The postie stayed with Te Waaka, cuddling little Emmalee, until well after the two fire trucks and crews from the Hāwera Volunteer Fire Brigade had arrived.

“She said she had came back because she had forgotten to post some mail. I don’t know her name, she’s the awesome postie lady,” Te Waaka said said.

The fire was quickly put out by firefighters with a dry powder extinguisher.

“They are very, very lucky people,” chief fire officer Mike Fairweather said.

“The smoke alarm activated early, that helped them get out of the house, it saved the house from becoming fully involved.”

Once firefighters had ventilated the house to remove the smoke, and checked for hot spots, the family was allowed back in.

Property manager Stanella Nui of First National Real Estate said the rented house had an extra smoke alarm installed in the lounge, as well as the ones required by law near the bedrooms, and this had activated, alerting the tenant to the fire very soon after it ignited.

In just two minutes, a fire can become lift-threatening. In five minutes, a residence can be engulfed in flames. Scary isn’t it! This doesn’t give you much time to think about how to get yourself or family member to safety. Taking the time to an escape plan in place with your family, friends or boarders could potentially save a life.

An Escape Plan will ensure you know the best escape locations around your home with an active course of action should you become trapped by fire. When designing an escape plan, everyone in the home should be included. Make sure everyone knows the plan of escape as well as where to meet should you become separated during a fire emergency.

You should consider escape locations, meeting places and the best times to call for help. This plan can also be used for other emergency situations. If you have children, helping them know what to do can assist in managing panic and fear should the worst ever happen.

How do you make a fire plan? Here are a few elements to consider when making a plan:

  • Draw a floor plan so you can review ways to escape from each room
  • Keep door and window keys easily accessible
  • Try to keep all exits clear
  • Decide on a meeting point that is a safe distance from the house (letterbox, clothesline, at a neighbours home, a nearby street sign)
  • Remind everyone that when you get out – you stay out. Never return into a burning building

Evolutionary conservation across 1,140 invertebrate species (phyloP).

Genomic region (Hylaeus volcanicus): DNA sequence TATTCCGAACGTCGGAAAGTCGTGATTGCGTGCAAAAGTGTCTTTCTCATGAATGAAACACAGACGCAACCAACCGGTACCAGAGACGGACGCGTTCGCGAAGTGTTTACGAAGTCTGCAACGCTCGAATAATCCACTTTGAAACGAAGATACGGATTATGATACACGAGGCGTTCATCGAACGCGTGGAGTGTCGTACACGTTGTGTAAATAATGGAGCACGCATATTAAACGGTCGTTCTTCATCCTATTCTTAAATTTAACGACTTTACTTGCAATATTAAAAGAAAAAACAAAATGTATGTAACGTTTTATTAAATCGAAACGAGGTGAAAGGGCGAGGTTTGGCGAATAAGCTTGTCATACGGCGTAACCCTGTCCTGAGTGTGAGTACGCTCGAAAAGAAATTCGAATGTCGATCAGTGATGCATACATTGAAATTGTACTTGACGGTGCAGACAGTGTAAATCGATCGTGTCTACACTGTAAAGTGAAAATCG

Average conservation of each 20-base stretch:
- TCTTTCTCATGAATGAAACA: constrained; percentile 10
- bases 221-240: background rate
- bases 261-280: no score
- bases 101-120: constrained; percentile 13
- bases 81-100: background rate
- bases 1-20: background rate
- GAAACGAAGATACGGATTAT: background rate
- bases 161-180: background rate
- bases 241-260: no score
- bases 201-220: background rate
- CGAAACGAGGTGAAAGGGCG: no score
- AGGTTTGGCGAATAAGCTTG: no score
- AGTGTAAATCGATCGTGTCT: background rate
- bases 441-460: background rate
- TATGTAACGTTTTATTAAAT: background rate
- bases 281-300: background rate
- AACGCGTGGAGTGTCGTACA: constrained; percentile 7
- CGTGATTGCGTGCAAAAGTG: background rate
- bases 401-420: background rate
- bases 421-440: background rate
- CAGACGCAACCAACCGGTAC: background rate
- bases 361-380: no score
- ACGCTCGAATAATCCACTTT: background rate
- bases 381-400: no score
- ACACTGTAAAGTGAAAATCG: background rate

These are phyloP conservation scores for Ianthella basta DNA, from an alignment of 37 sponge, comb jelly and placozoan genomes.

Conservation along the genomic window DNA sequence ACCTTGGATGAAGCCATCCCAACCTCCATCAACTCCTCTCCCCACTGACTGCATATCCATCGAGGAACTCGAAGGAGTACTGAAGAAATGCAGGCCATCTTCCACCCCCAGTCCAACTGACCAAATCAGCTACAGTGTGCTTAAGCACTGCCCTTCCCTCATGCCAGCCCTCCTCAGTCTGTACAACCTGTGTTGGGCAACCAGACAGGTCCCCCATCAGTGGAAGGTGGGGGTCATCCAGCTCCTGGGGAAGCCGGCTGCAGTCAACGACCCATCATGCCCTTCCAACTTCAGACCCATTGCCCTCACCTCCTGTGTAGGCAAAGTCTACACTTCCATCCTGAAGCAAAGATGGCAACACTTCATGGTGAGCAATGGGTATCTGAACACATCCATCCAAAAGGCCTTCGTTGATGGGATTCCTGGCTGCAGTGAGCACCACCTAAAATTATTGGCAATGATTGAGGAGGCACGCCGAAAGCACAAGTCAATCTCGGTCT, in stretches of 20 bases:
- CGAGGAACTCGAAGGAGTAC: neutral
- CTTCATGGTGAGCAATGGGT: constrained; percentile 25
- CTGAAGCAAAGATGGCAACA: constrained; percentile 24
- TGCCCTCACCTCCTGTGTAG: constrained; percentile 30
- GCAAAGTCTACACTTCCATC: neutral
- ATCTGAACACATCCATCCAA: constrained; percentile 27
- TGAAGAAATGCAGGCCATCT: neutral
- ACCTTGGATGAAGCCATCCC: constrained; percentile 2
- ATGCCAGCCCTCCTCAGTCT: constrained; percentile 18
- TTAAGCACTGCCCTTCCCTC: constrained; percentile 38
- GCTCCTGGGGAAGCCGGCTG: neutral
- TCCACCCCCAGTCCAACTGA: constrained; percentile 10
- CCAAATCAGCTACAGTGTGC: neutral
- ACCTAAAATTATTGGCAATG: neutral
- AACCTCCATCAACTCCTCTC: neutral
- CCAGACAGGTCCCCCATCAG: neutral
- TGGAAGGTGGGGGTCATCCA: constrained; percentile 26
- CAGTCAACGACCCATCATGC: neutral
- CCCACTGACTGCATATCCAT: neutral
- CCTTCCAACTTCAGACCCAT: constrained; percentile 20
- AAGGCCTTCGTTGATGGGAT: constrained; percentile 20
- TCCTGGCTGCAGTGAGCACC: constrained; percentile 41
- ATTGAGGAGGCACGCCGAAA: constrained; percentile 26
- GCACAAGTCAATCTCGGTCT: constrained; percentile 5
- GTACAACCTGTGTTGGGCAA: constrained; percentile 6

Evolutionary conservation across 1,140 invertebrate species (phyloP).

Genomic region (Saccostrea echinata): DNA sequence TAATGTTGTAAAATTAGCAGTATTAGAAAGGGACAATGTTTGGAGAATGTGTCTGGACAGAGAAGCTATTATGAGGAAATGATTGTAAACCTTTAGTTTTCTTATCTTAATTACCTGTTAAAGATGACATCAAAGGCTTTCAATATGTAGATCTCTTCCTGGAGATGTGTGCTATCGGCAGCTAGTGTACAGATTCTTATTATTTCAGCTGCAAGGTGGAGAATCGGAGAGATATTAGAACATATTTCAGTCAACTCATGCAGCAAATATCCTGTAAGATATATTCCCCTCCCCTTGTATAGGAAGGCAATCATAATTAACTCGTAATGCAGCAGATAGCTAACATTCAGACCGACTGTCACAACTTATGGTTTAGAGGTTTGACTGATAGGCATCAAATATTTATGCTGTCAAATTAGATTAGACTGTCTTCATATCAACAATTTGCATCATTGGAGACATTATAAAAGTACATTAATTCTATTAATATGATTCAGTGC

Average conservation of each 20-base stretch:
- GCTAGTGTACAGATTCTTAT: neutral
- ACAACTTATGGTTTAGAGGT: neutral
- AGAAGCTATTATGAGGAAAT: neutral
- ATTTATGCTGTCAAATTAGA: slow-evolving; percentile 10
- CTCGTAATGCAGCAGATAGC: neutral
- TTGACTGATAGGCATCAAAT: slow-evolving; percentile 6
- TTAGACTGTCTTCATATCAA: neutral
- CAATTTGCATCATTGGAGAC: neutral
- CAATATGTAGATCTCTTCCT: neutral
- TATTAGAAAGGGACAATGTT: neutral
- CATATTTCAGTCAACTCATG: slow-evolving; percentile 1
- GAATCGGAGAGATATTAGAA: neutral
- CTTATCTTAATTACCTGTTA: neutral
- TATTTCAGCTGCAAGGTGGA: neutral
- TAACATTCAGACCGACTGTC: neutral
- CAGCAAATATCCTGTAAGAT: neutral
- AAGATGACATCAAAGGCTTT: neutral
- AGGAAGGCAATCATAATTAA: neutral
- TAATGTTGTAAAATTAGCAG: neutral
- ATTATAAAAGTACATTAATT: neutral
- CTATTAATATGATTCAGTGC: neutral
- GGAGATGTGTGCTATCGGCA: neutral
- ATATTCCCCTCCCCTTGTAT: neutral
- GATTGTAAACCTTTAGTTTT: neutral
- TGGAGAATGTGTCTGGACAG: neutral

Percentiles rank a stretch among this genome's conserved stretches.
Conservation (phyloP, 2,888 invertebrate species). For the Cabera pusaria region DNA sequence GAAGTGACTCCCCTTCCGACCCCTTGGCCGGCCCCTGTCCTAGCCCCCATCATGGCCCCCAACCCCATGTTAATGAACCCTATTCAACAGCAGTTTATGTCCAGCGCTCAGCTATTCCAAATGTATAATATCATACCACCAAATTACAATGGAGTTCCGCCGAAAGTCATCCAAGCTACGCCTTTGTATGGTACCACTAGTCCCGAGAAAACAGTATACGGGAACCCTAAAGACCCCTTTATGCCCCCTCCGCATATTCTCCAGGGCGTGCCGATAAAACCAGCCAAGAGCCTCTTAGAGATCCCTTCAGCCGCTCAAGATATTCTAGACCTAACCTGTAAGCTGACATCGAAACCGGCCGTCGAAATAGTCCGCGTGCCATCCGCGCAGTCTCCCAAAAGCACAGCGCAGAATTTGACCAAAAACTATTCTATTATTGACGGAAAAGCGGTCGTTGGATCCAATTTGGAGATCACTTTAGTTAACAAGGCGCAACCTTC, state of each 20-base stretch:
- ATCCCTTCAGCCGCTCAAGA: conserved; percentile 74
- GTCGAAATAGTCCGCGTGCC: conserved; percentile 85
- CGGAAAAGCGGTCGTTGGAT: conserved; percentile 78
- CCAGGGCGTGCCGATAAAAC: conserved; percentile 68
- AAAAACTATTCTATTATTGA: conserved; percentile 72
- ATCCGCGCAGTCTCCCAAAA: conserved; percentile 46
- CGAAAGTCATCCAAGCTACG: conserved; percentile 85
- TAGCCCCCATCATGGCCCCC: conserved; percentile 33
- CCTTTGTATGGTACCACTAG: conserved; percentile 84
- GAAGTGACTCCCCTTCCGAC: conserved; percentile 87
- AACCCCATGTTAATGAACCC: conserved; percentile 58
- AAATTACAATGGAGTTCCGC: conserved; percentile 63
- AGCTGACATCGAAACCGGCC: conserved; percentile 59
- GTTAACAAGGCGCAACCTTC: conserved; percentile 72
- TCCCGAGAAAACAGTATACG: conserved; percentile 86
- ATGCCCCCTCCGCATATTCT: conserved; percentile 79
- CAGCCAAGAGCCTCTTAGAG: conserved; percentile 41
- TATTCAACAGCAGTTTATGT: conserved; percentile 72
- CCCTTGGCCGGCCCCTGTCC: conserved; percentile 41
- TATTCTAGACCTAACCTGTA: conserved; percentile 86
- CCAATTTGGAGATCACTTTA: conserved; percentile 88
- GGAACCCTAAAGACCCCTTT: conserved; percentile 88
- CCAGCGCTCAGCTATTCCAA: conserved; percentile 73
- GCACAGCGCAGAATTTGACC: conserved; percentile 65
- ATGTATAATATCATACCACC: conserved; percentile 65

• Practice! It is essential that everyone in the household knows what to do in the event of a Fire.
And remember to get down low, as smoke can cause damage to the lungs and death. If your clothes catch on fire, STOP, DROP and ROLL.

If your curious about what your child/children would do if faced with a house fire, put them to the test! Do you think you’ll like the outcome?

It’s important for children to learn about the dangers of fire, in all circumstances. There are many different ways to bring this to a child’s attention. Information is power, if we can teach children what to do in these situations, they will be able to protect themselves if you are separated.

Here are some essential points:

  1. First things first, Teach them your escape plan. Children can be overwhelmed with fear, a step by step plan of what to do is key for a child’s survival when faced with uncommon happenings.
  2. Practice makes perfect, it’s not enough to talk about it once. Children’s brains are contently growing with new information. Ideally hanging up your escape plan and practising the plan at least twice a year.
  3. When there’s no way out. In the instance of getting trapped by fire, the most important thing to remember is to close the door. Put bedding or cloth under the door to block off any smoke that will seep through.
  4. Wait for help, Firefighters have breathing mask that can look intimidating to children. Make sure that they know what the firefighter gear looks like, so they don’t get scared and hide.
  5. Stop, drop and roll. A key point to save your life, when caught on fire. Most kids first instincts will be to run away which will only make it worse.
  6. Once out stay out – Call 111 – stay safe. Your life can’t be replaced.